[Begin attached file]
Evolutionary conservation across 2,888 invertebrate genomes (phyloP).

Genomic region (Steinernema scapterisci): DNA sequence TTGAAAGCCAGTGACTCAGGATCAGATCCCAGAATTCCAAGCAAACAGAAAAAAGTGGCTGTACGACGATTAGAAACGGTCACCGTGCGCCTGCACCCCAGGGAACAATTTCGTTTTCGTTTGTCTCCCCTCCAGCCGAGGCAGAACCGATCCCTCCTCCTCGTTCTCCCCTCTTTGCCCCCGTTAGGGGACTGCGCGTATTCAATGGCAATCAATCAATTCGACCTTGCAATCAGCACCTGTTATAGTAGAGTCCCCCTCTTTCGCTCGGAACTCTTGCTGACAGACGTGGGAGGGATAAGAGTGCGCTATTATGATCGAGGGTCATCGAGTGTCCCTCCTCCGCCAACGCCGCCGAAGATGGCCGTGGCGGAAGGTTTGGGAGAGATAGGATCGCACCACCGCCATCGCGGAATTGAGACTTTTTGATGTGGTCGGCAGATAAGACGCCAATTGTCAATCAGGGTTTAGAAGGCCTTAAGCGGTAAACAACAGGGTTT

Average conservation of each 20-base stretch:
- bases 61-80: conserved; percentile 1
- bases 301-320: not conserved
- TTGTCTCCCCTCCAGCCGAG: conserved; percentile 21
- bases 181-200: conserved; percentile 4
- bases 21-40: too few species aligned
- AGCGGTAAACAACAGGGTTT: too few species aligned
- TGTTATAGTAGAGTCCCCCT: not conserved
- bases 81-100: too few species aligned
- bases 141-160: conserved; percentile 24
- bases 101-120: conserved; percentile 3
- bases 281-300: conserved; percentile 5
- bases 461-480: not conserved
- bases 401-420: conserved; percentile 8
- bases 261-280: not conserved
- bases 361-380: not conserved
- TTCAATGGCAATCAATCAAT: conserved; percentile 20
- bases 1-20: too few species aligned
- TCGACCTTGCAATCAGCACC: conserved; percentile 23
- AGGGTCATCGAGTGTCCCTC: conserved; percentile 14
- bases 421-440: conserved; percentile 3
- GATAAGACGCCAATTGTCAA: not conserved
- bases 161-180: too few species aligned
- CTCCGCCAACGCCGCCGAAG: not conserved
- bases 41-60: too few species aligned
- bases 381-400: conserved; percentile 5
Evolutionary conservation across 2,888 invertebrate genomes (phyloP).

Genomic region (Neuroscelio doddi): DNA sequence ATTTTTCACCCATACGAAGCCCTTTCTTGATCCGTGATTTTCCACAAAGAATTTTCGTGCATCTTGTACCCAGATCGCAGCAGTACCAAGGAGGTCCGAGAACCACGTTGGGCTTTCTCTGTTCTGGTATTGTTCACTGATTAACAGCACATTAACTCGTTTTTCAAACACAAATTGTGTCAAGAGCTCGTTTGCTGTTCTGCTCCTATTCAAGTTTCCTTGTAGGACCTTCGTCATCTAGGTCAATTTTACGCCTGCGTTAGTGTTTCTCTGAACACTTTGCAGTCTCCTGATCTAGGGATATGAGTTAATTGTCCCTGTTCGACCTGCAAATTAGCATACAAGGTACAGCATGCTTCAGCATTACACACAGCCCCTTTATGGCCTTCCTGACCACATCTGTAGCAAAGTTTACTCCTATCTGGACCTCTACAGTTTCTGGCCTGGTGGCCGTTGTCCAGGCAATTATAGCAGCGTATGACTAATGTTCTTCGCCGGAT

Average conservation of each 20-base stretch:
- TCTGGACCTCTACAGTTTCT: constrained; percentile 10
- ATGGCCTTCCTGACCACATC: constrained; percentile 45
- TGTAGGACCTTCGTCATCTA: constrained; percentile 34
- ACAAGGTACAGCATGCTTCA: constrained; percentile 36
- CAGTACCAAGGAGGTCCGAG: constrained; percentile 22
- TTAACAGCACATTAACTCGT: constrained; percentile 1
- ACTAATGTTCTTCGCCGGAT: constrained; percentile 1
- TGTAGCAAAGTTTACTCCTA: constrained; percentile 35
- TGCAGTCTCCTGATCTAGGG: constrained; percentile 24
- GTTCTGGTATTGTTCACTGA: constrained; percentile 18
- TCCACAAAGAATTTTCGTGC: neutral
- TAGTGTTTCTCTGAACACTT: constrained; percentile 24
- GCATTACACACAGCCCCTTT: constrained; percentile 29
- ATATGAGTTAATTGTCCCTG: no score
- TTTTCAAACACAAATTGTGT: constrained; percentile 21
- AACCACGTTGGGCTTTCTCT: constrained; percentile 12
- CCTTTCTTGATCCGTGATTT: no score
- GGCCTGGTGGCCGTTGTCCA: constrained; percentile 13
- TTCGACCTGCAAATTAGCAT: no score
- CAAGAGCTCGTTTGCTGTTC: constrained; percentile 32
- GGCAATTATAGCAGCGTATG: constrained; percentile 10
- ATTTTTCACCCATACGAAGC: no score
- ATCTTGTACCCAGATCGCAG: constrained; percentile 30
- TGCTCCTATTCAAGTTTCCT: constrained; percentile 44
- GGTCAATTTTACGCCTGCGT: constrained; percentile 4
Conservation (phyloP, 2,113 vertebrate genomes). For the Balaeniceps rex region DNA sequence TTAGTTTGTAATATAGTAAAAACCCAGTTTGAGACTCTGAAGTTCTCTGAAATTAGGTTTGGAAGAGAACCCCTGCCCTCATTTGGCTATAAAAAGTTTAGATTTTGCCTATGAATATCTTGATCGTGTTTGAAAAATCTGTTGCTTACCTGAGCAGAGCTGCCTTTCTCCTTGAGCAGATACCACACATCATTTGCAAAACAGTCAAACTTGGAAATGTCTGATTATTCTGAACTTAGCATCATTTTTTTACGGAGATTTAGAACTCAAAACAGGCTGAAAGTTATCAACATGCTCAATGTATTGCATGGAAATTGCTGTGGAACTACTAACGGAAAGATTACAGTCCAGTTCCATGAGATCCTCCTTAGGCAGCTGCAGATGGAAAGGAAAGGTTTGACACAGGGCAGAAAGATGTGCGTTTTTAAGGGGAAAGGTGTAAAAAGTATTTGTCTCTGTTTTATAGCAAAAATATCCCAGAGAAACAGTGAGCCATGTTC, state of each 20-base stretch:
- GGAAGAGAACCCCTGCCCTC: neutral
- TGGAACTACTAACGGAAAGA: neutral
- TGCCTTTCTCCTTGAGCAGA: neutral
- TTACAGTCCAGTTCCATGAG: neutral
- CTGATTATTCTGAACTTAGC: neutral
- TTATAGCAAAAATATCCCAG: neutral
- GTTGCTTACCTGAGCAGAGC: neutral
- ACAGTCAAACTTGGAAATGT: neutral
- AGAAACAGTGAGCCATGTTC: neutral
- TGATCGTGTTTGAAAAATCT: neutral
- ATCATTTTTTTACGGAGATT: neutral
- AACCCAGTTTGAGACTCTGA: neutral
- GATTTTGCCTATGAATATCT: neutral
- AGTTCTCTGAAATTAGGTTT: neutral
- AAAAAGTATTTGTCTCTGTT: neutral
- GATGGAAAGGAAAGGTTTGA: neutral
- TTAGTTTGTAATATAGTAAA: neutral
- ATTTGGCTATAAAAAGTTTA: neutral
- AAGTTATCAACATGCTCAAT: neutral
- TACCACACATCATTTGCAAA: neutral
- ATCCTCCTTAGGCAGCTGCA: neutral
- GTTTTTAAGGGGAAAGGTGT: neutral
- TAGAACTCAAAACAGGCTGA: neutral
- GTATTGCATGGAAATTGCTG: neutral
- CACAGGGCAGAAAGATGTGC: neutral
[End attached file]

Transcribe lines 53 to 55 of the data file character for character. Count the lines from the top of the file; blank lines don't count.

- ATTTTTCACCCATACGAAGC: no score
- ATCTTGTACCCAGATCGCAG: constrained; percentile 30
- TGCTCCTATTCAAGTTTCCT: constrained; percentile 44